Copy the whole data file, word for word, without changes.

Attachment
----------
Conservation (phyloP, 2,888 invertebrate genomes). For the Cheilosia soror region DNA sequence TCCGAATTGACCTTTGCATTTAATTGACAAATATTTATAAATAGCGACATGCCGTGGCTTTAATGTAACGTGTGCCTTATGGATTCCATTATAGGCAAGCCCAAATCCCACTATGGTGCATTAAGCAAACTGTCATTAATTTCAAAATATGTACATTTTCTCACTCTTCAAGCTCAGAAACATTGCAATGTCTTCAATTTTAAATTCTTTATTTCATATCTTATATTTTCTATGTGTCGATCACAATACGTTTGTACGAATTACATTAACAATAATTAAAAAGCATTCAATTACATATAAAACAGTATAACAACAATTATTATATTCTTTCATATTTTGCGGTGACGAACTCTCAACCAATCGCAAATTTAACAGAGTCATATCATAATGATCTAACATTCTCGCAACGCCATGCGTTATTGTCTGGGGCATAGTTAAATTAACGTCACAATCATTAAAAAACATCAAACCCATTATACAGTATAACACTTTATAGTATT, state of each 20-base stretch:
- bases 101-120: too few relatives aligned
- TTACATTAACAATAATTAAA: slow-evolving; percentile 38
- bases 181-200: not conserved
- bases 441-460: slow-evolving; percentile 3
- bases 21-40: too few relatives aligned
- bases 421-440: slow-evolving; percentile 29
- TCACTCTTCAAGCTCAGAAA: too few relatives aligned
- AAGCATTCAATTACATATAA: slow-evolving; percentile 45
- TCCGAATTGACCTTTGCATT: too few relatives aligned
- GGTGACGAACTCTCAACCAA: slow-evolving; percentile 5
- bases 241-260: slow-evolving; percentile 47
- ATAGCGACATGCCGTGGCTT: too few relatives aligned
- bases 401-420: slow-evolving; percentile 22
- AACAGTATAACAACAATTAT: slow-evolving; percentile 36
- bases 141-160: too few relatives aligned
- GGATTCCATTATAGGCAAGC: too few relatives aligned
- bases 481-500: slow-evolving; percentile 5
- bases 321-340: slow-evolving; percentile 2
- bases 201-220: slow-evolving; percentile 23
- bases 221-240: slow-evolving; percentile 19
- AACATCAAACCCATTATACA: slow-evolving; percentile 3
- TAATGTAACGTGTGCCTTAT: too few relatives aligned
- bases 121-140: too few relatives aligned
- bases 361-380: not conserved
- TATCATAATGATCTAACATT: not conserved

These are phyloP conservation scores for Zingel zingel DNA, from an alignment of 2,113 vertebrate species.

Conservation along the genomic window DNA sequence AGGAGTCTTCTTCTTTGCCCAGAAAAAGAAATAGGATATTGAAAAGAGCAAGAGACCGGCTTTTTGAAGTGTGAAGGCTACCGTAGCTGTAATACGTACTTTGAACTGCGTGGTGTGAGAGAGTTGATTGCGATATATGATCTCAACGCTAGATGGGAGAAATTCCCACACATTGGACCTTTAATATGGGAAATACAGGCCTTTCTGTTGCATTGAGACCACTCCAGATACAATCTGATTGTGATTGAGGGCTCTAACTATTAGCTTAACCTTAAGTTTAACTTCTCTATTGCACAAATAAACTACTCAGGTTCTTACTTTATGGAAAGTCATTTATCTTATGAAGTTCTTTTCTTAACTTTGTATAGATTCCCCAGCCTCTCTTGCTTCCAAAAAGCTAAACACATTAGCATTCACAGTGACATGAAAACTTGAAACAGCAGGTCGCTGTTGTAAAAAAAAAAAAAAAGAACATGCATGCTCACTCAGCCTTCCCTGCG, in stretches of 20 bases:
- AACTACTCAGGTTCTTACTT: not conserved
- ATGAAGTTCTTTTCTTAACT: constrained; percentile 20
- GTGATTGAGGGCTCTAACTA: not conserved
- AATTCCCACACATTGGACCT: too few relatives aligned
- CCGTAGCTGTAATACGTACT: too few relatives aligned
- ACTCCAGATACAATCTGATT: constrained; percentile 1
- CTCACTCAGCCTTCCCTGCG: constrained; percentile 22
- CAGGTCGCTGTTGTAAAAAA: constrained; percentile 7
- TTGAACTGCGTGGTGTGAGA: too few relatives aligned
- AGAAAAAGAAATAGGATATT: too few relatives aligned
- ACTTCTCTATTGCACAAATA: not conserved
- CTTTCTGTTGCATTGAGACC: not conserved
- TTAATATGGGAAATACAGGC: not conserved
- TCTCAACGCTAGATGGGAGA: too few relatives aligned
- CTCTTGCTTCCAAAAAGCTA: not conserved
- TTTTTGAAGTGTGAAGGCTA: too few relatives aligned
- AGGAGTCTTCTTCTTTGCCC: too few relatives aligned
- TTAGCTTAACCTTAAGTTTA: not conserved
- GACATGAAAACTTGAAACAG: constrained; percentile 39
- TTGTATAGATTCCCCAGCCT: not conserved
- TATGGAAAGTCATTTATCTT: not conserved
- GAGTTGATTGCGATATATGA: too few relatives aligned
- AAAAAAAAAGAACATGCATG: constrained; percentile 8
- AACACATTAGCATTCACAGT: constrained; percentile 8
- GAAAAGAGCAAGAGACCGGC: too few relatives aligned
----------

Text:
Conservation (phyloP, 2,888 invertebrate genomes). For the Cheilosia soror region DNA sequence TCCGAATTGACCTTTGCATTTAATTGACAAATATTTATAAATAGCGACATGCCGTGGCTTTAATGTAACGTGTGCCTTATGGATTCCATTATAGGCAAGCCCAAATCCCACTATGGTGCATTAAGCAAACTGTCATTAATTTCAAAATATGTACATTTTCTCACTCTTCAAGCTCAGAAACATTGCAATGTCTTCAATTTTAAATTCTTTATTTCATATCTTATATTTTCTATGTGTCGATCACAATACGTTTGTACGAATTACATTAACAATAATTAAAAAGCATTCAATTACATATAAAACAGTATAACAACAATTATTATATTCTTTCATATTTTGCGGTGACGAACTCTCAACCAATCGCAAATTTAACAGAGTCATATCATAATGATCTAACATTCTCGCAACGCCATGCGTTATTGTCTGGGGCATAGTTAAATTAACGTCACAATCATTAAAAAACATCAAACCCATTATACAGTATAACACTTTATAGTATT, state of each 20-base stretch:
- bases 101-120: too few relatives aligned
- TTACATTAACAATAATTAAA: slow-evolving; percentile 38
- bases 181-200: not conserved
- bases 441-460: slow-evolving; percentile 3
- bases 21-40: too few relatives aligned
- bases 421-440: slow-evolving; percentile 29
- TCACTCTTCAAGCTCAGAAA: too few relatives aligned
- AAGCATTCAATTACATATAA: slow-evolving; percentile 45
- TCCGAATTGACCTTTGCATT: too few relatives aligned
- GGTGACGAACTCTCAACCAA: slow-evolving; percentile 5
- bases 241-260: slow-evolving; percentile 47
- ATAGCGACATGCCGTGGCTT: too few relatives aligned
- bases 401-420: slow-evolving; percentile 22
- AACAGTATAACAACAATTAT: slow-evolving; percentile 36
- bases 141-160: too few relatives aligned
- GGATTCCATTATAGGCAAGC: too few relatives aligned
- bases 481-500: slow-evolving; percentile 5
- bases 321-340: slow-evolving; percentile 2
- bases 201-220: slow-evolving; percentile 23
- bases 221-240: slow-evolving; percentile 19
- AACATCAAACCCATTATACA: slow-evolving; percentile 3
- TAATGTAACGTGTGCCTTAT: too few relatives aligned
- bases 121-140: too few relatives aligned
- bases 361-380: not conserved
- TATCATAATGATCTAACATT: not conserved

These are phyloP conservation scores for Zingel zingel DNA, from an alignment of 2,113 vertebrate species.

Conservation along the genomic window DNA sequence AGGAGTCTTCTTCTTTGCCCAGAAAAAGAAATAGGATATTGAAAAGAGCAAGAGACCGGCTTTTTGAAGTGTGAAGGCTACCGTAGCTGTAATACGTACTTTGAACTGCGTGGTGTGAGAGAGTTGATTGCGATATATGATCTCAACGCTAGATGGGAGAAATTCCCACACATTGGACCTTTAATATGGGAAATACAGGCCTTTCTGTTGCATTGAGACCACTCCAGATACAATCTGATTGTGATTGAGGGCTCTAACTATTAGCTTAACCTTAAGTTTAACTTCTCTATTGCACAAATAAACTACTCAGGTTCTTACTTTATGGAAAGTCATTTATCTTATGAAGTTCTTTTCTTAACTTTGTATAGATTCCCCAGCCTCTCTTGCTTCCAAAAAGCTAAACACATTAGCATTCACAGTGACATGAAAACTTGAAACAGCAGGTCGCTGTTGTAAAAAAAAAAAAAAAGAACATGCATGCTCACTCAGCCTTCCCTGCG, in stretches of 20 bases:
- AACTACTCAGGTTCTTACTT: not conserved
- ATGAAGTTCTTTTCTTAACT: constrained; percentile 20
- GTGATTGAGGGCTCTAACTA: not conserved
- AATTCCCACACATTGGACCT: too few relatives aligned
- CCGTAGCTGTAATACGTACT: too few relatives aligned
- ACTCCAGATACAATCTGATT: constrained; percentile 1
- CTCACTCAGCCTTCCCTGCG: constrained; percentile 22
- CAGGTCGCTGTTGTAAAAAA: constrained; percentile 7
- TTGAACTGCGTGGTGTGAGA: too few relatives aligned
- AGAAAAAGAAATAGGATATT: too few relatives aligned
- ACTTCTCTATTGCACAAATA: not conserved
- CTTTCTGTTGCATTGAGACC: not conserved
- TTAATATGGGAAATACAGGC: not conserved
- TCTCAACGCTAGATGGGAGA: too few relatives aligned
- CTCTTGCTTCCAAAAAGCTA: not conserved
- TTTTTGAAGTGTGAAGGCTA: too few relatives aligned
- AGGAGTCTTCTTCTTTGCCC: too few relatives aligned
- TTAGCTTAACCTTAAGTTTA: not conserved
- GACATGAAAACTTGAAACAG: constrained; percentile 39
- TTGTATAGATTCCCCAGCCT: not conserved
- TATGGAAAGTCATTTATCTT: not conserved
- GAGTTGATTGCGATATATGA: too few relatives aligned
- AAAAAAAAAGAACATGCATG: constrained; percentile 8
- AACACATTAGCATTCACAGT: constrained; percentile 8
- GAAAAGAGCAAGAGACCGGC: too few relatives aligned